Sunday 13th October 2019
Sunday, 13th of October 2019
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Concern over health, safety hazards at work place

SafetyThe average Nigerian worker spends about seven to eight hours at his or her workplace every work day.

One question safety experts have always asked is: How safe is the Nigerian worker and his environment?

In celebration of the International Workers’ Day marked on May 1st, the Safety Advocacy and Empowerment Foundation (SAEF), a non-governmental organisation, in collaboration with the International Labour Organisation (ILO), organised a roundtable on the challenges facing the Nigerian worker and work place safety.

The event also observed the International Day of Safety and Health at work with the theme “Safety and health in the use of chemicals at work.”

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A report by the ILO stresses that while chemicals can be useful, necessary steps should be taken to prevent and control potential risks for workers, workplaces, communities and the environment.

Executive Director of SAEF, Jamiu Badmos, explained that safety within and around the work place environment is a key factor to the productivity level of the worker.

He added that, due to the importance of safety, the Lagos created the Lagos State Safety Commission headed by Dominga Odebunmi.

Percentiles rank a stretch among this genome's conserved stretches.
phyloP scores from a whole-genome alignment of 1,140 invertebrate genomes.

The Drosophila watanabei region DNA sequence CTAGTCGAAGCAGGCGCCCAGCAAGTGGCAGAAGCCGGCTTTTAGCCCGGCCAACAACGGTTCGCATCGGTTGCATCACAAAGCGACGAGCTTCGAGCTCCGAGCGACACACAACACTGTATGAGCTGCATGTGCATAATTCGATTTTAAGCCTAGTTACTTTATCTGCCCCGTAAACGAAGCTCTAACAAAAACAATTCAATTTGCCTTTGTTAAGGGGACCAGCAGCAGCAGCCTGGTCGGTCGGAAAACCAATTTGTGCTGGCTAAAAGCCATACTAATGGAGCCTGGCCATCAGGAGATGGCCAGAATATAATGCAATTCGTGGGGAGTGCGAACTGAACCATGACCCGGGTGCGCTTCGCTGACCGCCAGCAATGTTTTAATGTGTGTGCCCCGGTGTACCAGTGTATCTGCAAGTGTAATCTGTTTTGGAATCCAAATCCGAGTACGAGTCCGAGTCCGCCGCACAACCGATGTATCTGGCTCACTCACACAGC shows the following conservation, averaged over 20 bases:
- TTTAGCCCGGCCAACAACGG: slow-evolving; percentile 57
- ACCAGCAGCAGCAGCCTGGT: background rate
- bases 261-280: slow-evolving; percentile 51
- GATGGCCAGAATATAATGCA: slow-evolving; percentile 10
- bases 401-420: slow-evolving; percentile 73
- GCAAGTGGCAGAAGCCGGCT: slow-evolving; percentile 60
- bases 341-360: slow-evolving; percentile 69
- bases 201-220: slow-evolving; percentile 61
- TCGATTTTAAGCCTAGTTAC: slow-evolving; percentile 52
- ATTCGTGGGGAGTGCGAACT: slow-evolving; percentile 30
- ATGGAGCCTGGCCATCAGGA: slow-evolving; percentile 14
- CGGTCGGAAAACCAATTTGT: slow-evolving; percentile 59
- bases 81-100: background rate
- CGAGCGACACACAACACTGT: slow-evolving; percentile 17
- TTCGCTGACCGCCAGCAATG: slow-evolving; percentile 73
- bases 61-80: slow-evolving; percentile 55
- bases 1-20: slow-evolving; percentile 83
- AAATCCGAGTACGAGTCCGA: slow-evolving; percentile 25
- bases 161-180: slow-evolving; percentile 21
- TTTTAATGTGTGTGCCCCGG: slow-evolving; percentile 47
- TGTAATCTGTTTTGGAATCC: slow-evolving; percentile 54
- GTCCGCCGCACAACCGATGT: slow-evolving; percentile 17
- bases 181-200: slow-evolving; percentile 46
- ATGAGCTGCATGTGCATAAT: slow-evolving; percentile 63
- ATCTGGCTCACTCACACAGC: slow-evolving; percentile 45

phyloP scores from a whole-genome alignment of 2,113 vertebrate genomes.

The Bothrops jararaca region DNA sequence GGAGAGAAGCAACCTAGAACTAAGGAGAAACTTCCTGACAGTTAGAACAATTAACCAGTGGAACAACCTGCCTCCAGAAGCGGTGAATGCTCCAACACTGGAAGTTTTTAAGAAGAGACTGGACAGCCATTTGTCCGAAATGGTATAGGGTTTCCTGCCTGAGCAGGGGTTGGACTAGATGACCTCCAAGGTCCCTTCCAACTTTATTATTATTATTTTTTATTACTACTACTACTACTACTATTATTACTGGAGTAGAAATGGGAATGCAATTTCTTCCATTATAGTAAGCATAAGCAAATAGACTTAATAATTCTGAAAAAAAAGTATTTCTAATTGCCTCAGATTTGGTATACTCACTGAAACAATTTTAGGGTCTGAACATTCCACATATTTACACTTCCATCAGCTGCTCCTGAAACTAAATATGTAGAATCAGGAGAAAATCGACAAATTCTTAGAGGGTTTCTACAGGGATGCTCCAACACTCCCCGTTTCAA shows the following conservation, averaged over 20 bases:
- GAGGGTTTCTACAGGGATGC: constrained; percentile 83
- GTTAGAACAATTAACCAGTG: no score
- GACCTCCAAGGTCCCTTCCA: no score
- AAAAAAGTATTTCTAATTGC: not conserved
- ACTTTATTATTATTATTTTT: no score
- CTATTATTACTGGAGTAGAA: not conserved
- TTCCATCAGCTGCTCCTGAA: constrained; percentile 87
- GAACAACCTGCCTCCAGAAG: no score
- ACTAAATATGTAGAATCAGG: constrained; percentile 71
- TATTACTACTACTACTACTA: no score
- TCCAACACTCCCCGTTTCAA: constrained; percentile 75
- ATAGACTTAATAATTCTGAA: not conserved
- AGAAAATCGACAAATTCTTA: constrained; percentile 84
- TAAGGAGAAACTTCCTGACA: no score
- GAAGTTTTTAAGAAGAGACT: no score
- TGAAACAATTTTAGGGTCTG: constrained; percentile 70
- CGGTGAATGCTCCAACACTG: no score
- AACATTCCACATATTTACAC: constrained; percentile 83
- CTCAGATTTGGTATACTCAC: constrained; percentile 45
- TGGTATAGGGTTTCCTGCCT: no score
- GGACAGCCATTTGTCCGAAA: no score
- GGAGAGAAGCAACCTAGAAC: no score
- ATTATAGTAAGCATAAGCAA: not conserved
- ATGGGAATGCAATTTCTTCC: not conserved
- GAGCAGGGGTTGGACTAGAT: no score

Akintayo Blessing, a health/safety practitioner, pointed out that the immediate environment of the health worker such as hospitals and laboratories posed a great safety risk to him/her. She stated that a lot of the epidemics experienced in some African countries were as a result of negligence on the part of these countries’ governments.

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Health/safety expert, Wole Akinseloyin, said, “Consequences of safety negligence is what differentiates the Western world from the African counterparts in terms of work safety ethics. Whereas safety offenders are severely punished or heavily fined in the West, offenders here are hardly caught and those reported are rarely brought to book.”

Chairman, Institute of Safety Professionals of Nigeria (ISPON) Lagos chapter, Mr. Nwagu, called on the National Assembly to ensure the speedy passage of the Safety Bill.

He said, “The bill, which has passed the Third Reading at the Senate chambers, if signed into law, would go a long way in empowering safety professionals in the discharge of their duties.”

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The event had in attendance notable health and safety experts and occupational safety professionals from different parts of the country.

 

By Tina Armstrong-Ogbonna

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